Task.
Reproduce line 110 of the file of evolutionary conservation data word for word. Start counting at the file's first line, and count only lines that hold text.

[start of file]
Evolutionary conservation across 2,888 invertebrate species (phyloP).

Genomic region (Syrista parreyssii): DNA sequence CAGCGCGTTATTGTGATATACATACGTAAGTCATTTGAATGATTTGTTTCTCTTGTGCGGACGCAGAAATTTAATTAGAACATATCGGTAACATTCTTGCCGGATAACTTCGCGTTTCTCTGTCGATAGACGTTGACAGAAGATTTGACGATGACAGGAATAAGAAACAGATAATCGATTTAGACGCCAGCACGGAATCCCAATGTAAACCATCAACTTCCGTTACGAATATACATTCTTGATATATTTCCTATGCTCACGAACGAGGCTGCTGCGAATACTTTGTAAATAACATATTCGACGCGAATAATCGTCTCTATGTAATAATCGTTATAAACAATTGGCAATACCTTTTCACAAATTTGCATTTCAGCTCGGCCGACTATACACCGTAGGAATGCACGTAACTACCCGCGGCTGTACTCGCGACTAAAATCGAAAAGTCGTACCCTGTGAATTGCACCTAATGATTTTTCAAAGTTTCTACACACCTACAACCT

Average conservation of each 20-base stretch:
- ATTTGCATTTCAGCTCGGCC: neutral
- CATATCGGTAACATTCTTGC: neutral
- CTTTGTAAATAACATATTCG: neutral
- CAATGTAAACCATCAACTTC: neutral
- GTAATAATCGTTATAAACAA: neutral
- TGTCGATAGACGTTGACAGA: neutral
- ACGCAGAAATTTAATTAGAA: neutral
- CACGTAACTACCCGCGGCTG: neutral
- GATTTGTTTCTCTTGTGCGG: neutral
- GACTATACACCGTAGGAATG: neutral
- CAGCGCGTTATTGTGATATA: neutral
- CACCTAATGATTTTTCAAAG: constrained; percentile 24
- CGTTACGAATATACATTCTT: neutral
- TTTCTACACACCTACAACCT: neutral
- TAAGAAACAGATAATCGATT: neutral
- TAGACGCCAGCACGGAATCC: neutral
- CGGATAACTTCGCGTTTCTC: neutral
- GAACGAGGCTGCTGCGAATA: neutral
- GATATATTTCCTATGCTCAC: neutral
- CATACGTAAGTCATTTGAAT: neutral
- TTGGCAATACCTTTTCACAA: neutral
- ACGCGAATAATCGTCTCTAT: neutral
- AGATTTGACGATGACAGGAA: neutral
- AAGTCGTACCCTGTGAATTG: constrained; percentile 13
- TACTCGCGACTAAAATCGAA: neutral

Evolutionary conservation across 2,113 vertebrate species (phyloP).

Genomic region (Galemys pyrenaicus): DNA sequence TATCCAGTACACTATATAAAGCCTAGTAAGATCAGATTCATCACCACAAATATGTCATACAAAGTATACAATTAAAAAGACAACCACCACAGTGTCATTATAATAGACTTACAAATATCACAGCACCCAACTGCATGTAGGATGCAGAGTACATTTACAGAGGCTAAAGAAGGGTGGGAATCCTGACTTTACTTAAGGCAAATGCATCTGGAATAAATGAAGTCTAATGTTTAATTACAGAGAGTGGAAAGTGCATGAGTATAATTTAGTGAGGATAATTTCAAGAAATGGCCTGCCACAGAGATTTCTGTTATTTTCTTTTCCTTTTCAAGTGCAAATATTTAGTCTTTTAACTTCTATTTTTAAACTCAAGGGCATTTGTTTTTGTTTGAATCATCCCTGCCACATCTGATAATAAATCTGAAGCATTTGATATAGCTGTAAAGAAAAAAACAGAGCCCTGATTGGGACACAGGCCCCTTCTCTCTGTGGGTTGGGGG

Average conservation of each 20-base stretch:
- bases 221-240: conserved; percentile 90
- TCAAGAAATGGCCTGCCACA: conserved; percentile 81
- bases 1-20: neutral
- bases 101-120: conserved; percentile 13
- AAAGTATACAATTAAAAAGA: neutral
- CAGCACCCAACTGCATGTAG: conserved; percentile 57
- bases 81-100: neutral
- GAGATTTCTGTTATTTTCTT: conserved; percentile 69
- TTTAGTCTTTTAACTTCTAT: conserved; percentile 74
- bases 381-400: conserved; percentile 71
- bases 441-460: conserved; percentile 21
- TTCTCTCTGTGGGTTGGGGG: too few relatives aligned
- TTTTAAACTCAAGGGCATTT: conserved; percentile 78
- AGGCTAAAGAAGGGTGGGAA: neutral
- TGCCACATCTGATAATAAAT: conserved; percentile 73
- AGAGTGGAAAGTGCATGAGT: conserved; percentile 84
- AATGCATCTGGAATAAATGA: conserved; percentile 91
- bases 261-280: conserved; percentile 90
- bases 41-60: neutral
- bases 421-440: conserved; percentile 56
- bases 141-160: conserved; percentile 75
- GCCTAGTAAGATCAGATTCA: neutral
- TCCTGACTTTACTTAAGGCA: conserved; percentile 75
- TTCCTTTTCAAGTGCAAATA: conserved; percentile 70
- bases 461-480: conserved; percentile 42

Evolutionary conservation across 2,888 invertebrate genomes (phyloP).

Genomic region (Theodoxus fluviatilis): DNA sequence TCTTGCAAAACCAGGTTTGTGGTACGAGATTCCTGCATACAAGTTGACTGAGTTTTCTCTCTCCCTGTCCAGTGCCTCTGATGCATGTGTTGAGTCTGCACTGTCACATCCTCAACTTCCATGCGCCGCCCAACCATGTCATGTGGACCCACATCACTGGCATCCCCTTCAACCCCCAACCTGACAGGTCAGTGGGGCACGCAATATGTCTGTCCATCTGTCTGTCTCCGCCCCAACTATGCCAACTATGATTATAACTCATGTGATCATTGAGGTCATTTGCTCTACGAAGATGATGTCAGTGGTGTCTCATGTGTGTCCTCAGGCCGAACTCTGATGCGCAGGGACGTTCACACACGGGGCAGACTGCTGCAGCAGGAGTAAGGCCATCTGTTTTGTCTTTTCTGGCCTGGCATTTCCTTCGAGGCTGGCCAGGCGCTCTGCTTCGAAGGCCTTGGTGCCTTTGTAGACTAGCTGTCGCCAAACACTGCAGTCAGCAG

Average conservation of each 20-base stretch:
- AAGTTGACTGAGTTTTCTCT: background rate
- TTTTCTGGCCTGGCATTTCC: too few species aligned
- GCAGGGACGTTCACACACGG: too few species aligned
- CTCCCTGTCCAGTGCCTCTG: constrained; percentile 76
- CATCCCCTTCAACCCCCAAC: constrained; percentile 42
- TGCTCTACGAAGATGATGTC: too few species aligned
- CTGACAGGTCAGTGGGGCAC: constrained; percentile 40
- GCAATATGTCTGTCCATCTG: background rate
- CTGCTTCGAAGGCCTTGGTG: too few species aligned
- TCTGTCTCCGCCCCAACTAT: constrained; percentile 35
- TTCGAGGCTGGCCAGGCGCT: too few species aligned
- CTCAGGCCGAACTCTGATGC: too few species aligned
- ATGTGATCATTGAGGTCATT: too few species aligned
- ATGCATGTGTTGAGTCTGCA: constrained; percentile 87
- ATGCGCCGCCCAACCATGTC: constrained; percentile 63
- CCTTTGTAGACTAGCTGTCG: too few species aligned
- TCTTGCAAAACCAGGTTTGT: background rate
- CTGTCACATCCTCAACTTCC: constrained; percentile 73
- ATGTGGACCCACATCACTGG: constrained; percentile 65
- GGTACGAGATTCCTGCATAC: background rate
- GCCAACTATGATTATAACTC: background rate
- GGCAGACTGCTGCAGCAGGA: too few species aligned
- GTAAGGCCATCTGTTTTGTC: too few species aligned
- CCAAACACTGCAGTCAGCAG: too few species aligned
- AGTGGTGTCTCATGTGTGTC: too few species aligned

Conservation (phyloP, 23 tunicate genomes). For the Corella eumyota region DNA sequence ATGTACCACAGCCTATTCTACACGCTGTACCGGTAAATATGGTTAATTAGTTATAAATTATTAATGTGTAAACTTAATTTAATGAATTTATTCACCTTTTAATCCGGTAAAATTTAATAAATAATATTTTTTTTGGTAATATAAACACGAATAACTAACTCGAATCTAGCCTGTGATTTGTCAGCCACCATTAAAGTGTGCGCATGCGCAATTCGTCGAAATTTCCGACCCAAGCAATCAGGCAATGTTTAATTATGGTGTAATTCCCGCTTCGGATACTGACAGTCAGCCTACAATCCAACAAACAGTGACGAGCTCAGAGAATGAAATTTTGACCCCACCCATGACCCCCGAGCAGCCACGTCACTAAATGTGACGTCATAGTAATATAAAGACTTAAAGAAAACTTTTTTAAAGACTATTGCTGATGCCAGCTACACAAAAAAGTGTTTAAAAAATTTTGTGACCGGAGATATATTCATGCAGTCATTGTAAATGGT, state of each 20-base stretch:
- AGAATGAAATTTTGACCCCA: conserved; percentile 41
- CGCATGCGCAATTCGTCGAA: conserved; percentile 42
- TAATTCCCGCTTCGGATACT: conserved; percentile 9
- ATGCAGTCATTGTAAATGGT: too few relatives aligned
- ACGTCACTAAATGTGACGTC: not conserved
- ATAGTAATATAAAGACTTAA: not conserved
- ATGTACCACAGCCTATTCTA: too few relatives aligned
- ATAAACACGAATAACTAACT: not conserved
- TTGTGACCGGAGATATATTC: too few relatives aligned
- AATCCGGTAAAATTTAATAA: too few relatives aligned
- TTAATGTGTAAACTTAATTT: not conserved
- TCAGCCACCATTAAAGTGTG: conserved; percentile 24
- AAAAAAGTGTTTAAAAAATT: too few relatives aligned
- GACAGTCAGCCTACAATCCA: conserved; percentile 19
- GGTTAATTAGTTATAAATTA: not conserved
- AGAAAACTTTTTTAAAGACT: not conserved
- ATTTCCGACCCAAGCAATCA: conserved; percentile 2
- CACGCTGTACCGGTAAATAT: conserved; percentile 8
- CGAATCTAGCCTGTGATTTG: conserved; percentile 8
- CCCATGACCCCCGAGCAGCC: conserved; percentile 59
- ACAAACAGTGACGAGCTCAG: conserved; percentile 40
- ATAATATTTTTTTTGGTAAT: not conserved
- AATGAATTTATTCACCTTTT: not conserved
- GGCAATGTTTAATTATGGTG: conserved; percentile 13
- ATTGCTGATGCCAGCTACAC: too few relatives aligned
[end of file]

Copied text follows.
- ATTGCTGATGCCAGCTACAC: too few relatives aligned